|MadSci Network: Earth Sciences|
Your question about the mechanism that causes continental drift is a very good one, in fact it puzzled scentists for about 100 years. Until the late 1960's to early 1970's many geologists did not believe in continental drift because no mechanism could be found that would cause giant landmasses to move.
A little history: People in the mid-1800's noticed curious things about the earth, such as how well South America and Africa fit together like 2 pieces of a jigsaw puzzle.
In about 1910 a great thinker named Alfred Wegener studied such curiosities in greater detail and found many more strange facts that only made sense if the continents had moved through time. For example, fossils of tropical plants and animals were found in Antarctica and Greenland - why were things that only lived in warm temperatures found in such cold areas? When the pieces of continents were fitted together, lage scale features such as mountain ranges also fit together, even though today they are separated by oceans. Many other observations like these were noticed by Wegener and he wrote a book that described his idea that continents had moved through time. Very few people, especially in America, believed him however because he could not answer your question - how did it happen? Geologists knew the ocean floors were made up of dense rock, how could the continents bulldoze their way through this rock and move around?
The answer finally came in the late 1960's with the discovery of plate tectonics. It was discovered that the earth's crust is made up of a number of large, rigid plates. Each of these plates floats on the mantle, a part of the earth1s interior that is made up of hot, molten fluid. Just as a pot of boiling water contains convection currents that cause the water to cirulate within the pot, the mantle contains convection currents that cause the molten fluid to move and circulate. It is these currents that cause the floating crust above to move. Individual plates can therefore move around the surface of the earth, although this happens very slowly, at most about 1.5 inches per year. The places where the edges of plates meet is very interesting, since the plates do not move in the same direction or at the same speed. It is at these boundaries where most of the earths volcanoes, earthquakes, and mountains are formed.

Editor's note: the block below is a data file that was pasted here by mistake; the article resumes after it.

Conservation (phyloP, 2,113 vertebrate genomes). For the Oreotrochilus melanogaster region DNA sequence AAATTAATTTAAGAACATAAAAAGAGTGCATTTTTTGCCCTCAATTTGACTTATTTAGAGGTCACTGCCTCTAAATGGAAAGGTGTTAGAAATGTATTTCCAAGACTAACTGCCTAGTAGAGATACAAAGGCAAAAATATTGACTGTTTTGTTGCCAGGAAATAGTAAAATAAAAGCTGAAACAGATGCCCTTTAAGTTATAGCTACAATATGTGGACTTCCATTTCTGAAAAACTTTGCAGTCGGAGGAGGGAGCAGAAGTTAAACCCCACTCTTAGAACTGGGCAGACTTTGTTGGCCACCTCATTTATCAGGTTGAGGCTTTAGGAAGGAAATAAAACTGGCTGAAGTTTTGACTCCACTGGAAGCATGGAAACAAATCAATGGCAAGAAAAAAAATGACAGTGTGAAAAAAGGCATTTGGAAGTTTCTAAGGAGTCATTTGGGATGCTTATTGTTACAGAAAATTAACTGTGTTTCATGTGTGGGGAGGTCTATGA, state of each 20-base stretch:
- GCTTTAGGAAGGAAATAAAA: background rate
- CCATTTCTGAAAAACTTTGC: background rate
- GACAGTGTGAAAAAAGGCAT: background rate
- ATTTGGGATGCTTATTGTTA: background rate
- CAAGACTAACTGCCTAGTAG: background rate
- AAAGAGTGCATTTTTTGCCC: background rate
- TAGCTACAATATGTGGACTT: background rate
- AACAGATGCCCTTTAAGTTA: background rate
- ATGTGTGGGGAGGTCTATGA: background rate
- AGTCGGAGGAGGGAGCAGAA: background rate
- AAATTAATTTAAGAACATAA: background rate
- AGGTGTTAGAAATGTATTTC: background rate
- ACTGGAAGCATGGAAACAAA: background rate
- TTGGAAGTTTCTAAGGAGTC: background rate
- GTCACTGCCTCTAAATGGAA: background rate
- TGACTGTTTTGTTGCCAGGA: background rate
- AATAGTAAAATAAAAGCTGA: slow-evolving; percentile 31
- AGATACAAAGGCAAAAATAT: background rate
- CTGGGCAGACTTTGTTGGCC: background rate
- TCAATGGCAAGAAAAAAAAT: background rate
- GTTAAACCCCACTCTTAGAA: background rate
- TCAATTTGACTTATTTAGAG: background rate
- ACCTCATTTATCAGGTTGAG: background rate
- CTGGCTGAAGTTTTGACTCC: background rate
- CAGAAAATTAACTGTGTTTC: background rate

Finally I want address your point about all the continents starting out as one landmass. This isnt quite true. When the earth first formed and began to cool about 5 billion years ago, many small pieces of solid land formed. These floated around and eventually crashed into one another forming larger and larger landmasses. Because geologic time is so vast, these landmasses have connected with one another and broken apart many times during their years of drifting. The last time all of the continents were connected was about 240 million years ago. This super large continent is called Pangea. It broke apart and its pieces form the shapes of the continents we know today - and they continue to move.
Thanks for your question and I hope I answered it.
-Dr. Bill Raatz
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